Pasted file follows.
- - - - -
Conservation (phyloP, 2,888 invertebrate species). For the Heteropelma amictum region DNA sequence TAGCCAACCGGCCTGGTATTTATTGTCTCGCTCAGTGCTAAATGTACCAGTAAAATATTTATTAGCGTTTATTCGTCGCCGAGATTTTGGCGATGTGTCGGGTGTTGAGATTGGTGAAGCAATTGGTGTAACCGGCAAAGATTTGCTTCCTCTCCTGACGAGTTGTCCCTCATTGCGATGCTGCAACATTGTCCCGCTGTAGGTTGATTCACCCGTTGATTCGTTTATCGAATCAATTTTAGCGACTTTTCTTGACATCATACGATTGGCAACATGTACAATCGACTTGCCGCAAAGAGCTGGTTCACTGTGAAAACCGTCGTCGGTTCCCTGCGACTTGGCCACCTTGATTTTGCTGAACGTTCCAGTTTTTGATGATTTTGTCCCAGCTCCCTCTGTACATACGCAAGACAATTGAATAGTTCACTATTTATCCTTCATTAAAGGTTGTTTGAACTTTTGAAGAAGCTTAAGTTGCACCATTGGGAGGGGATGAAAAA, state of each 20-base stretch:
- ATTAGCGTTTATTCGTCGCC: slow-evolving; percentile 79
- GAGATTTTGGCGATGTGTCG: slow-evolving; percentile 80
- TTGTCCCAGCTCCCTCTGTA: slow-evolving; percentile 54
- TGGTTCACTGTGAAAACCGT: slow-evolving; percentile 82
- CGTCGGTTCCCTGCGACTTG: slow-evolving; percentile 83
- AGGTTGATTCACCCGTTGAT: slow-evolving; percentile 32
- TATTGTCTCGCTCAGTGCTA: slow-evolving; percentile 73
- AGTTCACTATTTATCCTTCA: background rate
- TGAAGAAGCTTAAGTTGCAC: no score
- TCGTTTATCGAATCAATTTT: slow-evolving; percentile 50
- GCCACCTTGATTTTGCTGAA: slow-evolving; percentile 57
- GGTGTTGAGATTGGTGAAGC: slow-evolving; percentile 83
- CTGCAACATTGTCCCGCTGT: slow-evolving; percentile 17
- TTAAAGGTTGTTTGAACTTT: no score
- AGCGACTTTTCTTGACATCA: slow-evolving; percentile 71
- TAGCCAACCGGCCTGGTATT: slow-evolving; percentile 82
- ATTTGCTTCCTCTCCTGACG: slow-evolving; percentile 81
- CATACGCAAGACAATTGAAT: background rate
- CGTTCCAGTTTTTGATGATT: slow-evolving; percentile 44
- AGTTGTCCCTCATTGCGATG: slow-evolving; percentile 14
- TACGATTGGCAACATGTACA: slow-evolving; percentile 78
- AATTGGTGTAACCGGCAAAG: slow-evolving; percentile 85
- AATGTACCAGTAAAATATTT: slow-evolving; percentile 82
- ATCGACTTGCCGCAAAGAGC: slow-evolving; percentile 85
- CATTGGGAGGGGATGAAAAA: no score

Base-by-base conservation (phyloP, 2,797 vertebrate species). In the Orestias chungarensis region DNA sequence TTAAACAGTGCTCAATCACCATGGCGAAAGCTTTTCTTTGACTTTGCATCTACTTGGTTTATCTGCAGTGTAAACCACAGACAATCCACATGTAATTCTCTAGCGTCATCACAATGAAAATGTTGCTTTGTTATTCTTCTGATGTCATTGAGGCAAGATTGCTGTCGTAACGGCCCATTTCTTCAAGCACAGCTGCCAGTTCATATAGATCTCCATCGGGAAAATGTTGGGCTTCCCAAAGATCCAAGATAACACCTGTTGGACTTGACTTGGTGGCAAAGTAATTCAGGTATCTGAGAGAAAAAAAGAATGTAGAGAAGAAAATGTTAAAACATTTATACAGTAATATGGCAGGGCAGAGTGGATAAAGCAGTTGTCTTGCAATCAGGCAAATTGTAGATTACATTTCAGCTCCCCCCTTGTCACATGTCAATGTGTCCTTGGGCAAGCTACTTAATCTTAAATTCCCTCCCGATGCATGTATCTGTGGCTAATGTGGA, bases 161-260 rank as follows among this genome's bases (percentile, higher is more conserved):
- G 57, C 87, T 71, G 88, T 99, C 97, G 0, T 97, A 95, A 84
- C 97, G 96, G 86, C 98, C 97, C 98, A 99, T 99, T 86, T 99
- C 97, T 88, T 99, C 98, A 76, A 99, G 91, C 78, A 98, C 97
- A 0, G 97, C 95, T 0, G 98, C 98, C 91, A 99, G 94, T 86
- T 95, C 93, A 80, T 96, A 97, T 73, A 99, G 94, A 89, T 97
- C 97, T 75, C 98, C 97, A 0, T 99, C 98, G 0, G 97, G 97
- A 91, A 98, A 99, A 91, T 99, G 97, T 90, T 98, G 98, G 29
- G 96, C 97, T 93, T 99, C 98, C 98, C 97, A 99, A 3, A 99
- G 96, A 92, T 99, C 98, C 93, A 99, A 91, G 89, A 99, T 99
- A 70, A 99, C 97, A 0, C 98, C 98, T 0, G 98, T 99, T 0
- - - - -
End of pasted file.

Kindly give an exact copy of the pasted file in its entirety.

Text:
Conservation (phyloP, 2,888 invertebrate species). For the Heteropelma amictum region DNA sequence TAGCCAACCGGCCTGGTATTTATTGTCTCGCTCAGTGCTAAATGTACCAGTAAAATATTTATTAGCGTTTATTCGTCGCCGAGATTTTGGCGATGTGTCGGGTGTTGAGATTGGTGAAGCAATTGGTGTAACCGGCAAAGATTTGCTTCCTCTCCTGACGAGTTGTCCCTCATTGCGATGCTGCAACATTGTCCCGCTGTAGGTTGATTCACCCGTTGATTCGTTTATCGAATCAATTTTAGCGACTTTTCTTGACATCATACGATTGGCAACATGTACAATCGACTTGCCGCAAAGAGCTGGTTCACTGTGAAAACCGTCGTCGGTTCCCTGCGACTTGGCCACCTTGATTTTGCTGAACGTTCCAGTTTTTGATGATTTTGTCCCAGCTCCCTCTGTACATACGCAAGACAATTGAATAGTTCACTATTTATCCTTCATTAAAGGTTGTTTGAACTTTTGAAGAAGCTTAAGTTGCACCATTGGGAGGGGATGAAAAA, state of each 20-base stretch:
- ATTAGCGTTTATTCGTCGCC: slow-evolving; percentile 79
- GAGATTTTGGCGATGTGTCG: slow-evolving; percentile 80
- TTGTCCCAGCTCCCTCTGTA: slow-evolving; percentile 54
- TGGTTCACTGTGAAAACCGT: slow-evolving; percentile 82
- CGTCGGTTCCCTGCGACTTG: slow-evolving; percentile 83
- AGGTTGATTCACCCGTTGAT: slow-evolving; percentile 32
- TATTGTCTCGCTCAGTGCTA: slow-evolving; percentile 73
- AGTTCACTATTTATCCTTCA: background rate
- TGAAGAAGCTTAAGTTGCAC: no score
- TCGTTTATCGAATCAATTTT: slow-evolving; percentile 50
- GCCACCTTGATTTTGCTGAA: slow-evolving; percentile 57
- GGTGTTGAGATTGGTGAAGC: slow-evolving; percentile 83
- CTGCAACATTGTCCCGCTGT: slow-evolving; percentile 17
- TTAAAGGTTGTTTGAACTTT: no score
- AGCGACTTTTCTTGACATCA: slow-evolving; percentile 71
- TAGCCAACCGGCCTGGTATT: slow-evolving; percentile 82
- ATTTGCTTCCTCTCCTGACG: slow-evolving; percentile 81
- CATACGCAAGACAATTGAAT: background rate
- CGTTCCAGTTTTTGATGATT: slow-evolving; percentile 44
- AGTTGTCCCTCATTGCGATG: slow-evolving; percentile 14
- TACGATTGGCAACATGTACA: slow-evolving; percentile 78
- AATTGGTGTAACCGGCAAAG: slow-evolving; percentile 85
- AATGTACCAGTAAAATATTT: slow-evolving; percentile 82
- ATCGACTTGCCGCAAAGAGC: slow-evolving; percentile 85
- CATTGGGAGGGGATGAAAAA: no score

Base-by-base conservation (phyloP, 2,797 vertebrate species). In the Orestias chungarensis region DNA sequence TTAAACAGTGCTCAATCACCATGGCGAAAGCTTTTCTTTGACTTTGCATCTACTTGGTTTATCTGCAGTGTAAACCACAGACAATCCACATGTAATTCTCTAGCGTCATCACAATGAAAATGTTGCTTTGTTATTCTTCTGATGTCATTGAGGCAAGATTGCTGTCGTAACGGCCCATTTCTTCAAGCACAGCTGCCAGTTCATATAGATCTCCATCGGGAAAATGTTGGGCTTCCCAAAGATCCAAGATAACACCTGTTGGACTTGACTTGGTGGCAAAGTAATTCAGGTATCTGAGAGAAAAAAAGAATGTAGAGAAGAAAATGTTAAAACATTTATACAGTAATATGGCAGGGCAGAGTGGATAAAGCAGTTGTCTTGCAATCAGGCAAATTGTAGATTACATTTCAGCTCCCCCCTTGTCACATGTCAATGTGTCCTTGGGCAAGCTACTTAATCTTAAATTCCCTCCCGATGCATGTATCTGTGGCTAATGTGGA, bases 161-260 rank as follows among this genome's bases (percentile, higher is more conserved):
- G 57, C 87, T 71, G 88, T 99, C 97, G 0, T 97, A 95, A 84
- C 97, G 96, G 86, C 98, C 97, C 98, A 99, T 99, T 86, T 99
- C 97, T 88, T 99, C 98, A 76, A 99, G 91, C 78, A 98, C 97
- A 0, G 97, C 95, T 0, G 98, C 98, C 91, A 99, G 94, T 86
- T 95, C 93, A 80, T 96, A 97, T 73, A 99, G 94, A 89, T 97
- C 97, T 75, C 98, C 97, A 0, T 99, C 98, G 0, G 97, G 97
- A 91, A 98, A 99, A 91, T 99, G 97, T 90, T 98, G 98, G 29
- G 96, C 97, T 93, T 99, C 98, C 98, C 97, A 99, A 3, A 99
- G 96, A 92, T 99, C 98, C 93, A 99, A 91, G 89, A 99, T 99
- A 70, A 99, C 97, A 0, C 98, C 98, T 0, G 98, T 99, T 0